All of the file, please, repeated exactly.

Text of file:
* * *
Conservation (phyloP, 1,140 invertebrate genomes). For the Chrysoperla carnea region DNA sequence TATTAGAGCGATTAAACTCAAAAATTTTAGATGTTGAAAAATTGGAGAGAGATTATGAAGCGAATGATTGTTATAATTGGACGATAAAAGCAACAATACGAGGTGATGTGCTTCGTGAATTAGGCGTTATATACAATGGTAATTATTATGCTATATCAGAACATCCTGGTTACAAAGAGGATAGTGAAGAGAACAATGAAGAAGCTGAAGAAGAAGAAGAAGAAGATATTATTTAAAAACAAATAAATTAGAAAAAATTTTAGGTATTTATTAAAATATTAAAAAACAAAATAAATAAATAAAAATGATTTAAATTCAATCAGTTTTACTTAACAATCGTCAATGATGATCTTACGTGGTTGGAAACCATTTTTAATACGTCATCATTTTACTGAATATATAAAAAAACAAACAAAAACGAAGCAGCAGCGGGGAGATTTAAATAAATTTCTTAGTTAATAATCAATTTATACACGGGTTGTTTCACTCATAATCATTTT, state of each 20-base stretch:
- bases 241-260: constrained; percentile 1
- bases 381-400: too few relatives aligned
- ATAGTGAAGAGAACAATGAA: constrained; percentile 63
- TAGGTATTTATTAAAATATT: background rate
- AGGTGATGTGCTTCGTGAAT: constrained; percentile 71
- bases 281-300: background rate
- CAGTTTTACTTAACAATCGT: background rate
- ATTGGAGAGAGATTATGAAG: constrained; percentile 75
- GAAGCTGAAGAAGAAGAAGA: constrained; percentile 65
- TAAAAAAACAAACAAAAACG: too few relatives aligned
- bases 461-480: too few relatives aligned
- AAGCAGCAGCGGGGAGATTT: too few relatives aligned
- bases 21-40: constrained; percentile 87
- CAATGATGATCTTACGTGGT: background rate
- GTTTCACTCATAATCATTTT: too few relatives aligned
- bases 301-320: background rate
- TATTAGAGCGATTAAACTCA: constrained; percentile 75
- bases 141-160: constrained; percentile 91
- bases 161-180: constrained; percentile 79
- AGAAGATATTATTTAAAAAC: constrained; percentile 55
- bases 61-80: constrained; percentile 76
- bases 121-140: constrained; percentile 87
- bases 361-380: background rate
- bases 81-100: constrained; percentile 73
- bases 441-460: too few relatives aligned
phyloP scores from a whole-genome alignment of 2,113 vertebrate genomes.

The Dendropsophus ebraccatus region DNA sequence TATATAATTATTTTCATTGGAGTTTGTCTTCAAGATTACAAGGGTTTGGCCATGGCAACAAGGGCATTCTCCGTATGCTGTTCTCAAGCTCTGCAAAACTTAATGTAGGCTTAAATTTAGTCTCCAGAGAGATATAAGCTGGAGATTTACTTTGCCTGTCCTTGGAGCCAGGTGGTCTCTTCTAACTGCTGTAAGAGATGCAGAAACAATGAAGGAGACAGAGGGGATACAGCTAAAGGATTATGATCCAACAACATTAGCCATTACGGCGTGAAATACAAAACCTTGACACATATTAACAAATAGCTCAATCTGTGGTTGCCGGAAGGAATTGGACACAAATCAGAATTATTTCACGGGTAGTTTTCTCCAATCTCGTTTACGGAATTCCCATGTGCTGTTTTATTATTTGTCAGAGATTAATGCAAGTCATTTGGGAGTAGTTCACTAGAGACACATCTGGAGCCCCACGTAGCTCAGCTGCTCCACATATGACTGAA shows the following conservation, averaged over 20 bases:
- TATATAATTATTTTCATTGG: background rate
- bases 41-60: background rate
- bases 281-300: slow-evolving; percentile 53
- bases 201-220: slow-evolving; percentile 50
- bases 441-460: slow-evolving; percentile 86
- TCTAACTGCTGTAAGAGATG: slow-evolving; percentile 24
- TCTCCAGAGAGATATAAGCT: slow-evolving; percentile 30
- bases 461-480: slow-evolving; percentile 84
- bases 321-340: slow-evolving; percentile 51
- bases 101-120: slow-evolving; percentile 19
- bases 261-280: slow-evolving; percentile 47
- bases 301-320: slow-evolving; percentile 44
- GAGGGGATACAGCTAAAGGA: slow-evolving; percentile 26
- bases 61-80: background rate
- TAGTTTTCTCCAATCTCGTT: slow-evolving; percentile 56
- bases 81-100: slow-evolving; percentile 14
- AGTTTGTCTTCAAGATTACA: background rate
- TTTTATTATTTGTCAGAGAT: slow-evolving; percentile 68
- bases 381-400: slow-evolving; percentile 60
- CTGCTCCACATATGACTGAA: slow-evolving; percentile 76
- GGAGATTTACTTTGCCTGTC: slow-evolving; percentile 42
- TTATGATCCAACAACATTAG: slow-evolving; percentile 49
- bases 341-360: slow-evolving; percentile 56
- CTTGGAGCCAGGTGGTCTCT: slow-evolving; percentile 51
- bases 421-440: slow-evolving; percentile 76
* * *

Conservation (phyloP, 1,140 invertebrate genomes). For the Chrysoperla carnea region DNA sequence TATTAGAGCGATTAAACTCAAAAATTTTAGATGTTGAAAAATTGGAGAGAGATTATGAAGCGAATGATTGTTATAATTGGACGATAAAAGCAACAATACGAGGTGATGTGCTTCGTGAATTAGGCGTTATATACAATGGTAATTATTATGCTATATCAGAACATCCTGGTTACAAAGAGGATAGTGAAGAGAACAATGAAGAAGCTGAAGAAGAAGAAGAAGAAGATATTATTTAAAAACAAATAAATTAGAAAAAATTTTAGGTATTTATTAAAATATTAAAAAACAAAATAAATAAATAAAAATGATTTAAATTCAATCAGTTTTACTTAACAATCGTCAATGATGATCTTACGTGGTTGGAAACCATTTTTAATACGTCATCATTTTACTGAATATATAAAAAAACAAACAAAAACGAAGCAGCAGCGGGGAGATTTAAATAAATTTCTTAGTTAATAATCAATTTATACACGGGTTGTTTCACTCATAATCATTTT, state of each 20-base stretch:
- bases 241-260: constrained; percentile 1
- bases 381-400: too few relatives aligned
- ATAGTGAAGAGAACAATGAA: constrained; percentile 63
- TAGGTATTTATTAAAATATT: background rate
- AGGTGATGTGCTTCGTGAAT: constrained; percentile 71
- bases 281-300: background rate
- CAGTTTTACTTAACAATCGT: background rate
- ATTGGAGAGAGATTATGAAG: constrained; percentile 75
- GAAGCTGAAGAAGAAGAAGA: constrained; percentile 65
- TAAAAAAACAAACAAAAACG: too few relatives aligned
- bases 461-480: too few relatives aligned
- AAGCAGCAGCGGGGAGATTT: too few relatives aligned
- bases 21-40: constrained; percentile 87
- CAATGATGATCTTACGTGGT: background rate
- GTTTCACTCATAATCATTTT: too few relatives aligned
- bases 301-320: background rate
- TATTAGAGCGATTAAACTCA: constrained; percentile 75
- bases 141-160: constrained; percentile 91
- bases 161-180: constrained; percentile 79
- AGAAGATATTATTTAAAAAC: constrained; percentile 55
- bases 61-80: constrained; percentile 76
- bases 121-140: constrained; percentile 87
- bases 361-380: background rate
- bases 81-100: constrained; percentile 73
- bases 441-460: too few relatives aligned
phyloP scores from a whole-genome alignment of 2,113 vertebrate genomes.

The Dendropsophus ebraccatus region DNA sequence TATATAATTATTTTCATTGGAGTTTGTCTTCAAGATTACAAGGGTTTGGCCATGGCAACAAGGGCATTCTCCGTATGCTGTTCTCAAGCTCTGCAAAACTTAATGTAGGCTTAAATTTAGTCTCCAGAGAGATATAAGCTGGAGATTTACTTTGCCTGTCCTTGGAGCCAGGTGGTCTCTTCTAACTGCTGTAAGAGATGCAGAAACAATGAAGGAGACAGAGGGGATACAGCTAAAGGATTATGATCCAACAACATTAGCCATTACGGCGTGAAATACAAAACCTTGACACATATTAACAAATAGCTCAATCTGTGGTTGCCGGAAGGAATTGGACACAAATCAGAATTATTTCACGGGTAGTTTTCTCCAATCTCGTTTACGGAATTCCCATGTGCTGTTTTATTATTTGTCAGAGATTAATGCAAGTCATTTGGGAGTAGTTCACTAGAGACACATCTGGAGCCCCACGTAGCTCAGCTGCTCCACATATGACTGAA shows the following conservation, averaged over 20 bases:
- TATATAATTATTTTCATTGG: background rate
- bases 41-60: background rate
- bases 281-300: slow-evolving; percentile 53
- bases 201-220: slow-evolving; percentile 50
- bases 441-460: slow-evolving; percentile 86
- TCTAACTGCTGTAAGAGATG: slow-evolving; percentile 24
- TCTCCAGAGAGATATAAGCT: slow-evolving; percentile 30
- bases 461-480: slow-evolving; percentile 84
- bases 321-340: slow-evolving; percentile 51
- bases 101-120: slow-evolving; percentile 19
- bases 261-280: slow-evolving; percentile 47
- bases 301-320: slow-evolving; percentile 44
- GAGGGGATACAGCTAAAGGA: slow-evolving; percentile 26
- bases 61-80: background rate
- TAGTTTTCTCCAATCTCGTT: slow-evolving; percentile 56
- bases 81-100: slow-evolving; percentile 14
- AGTTTGTCTTCAAGATTACA: background rate
- TTTTATTATTTGTCAGAGAT: slow-evolving; percentile 68
- bases 381-400: slow-evolving; percentile 60
- CTGCTCCACATATGACTGAA: slow-evolving; percentile 76
- GGAGATTTACTTTGCCTGTC: slow-evolving; percentile 42
- TTATGATCCAACAACATTAG: slow-evolving; percentile 49
- bases 341-360: slow-evolving; percentile 56
- CTTGGAGCCAGGTGGTCTCT: slow-evolving; percentile 51
- bases 421-440: slow-evolving; percentile 76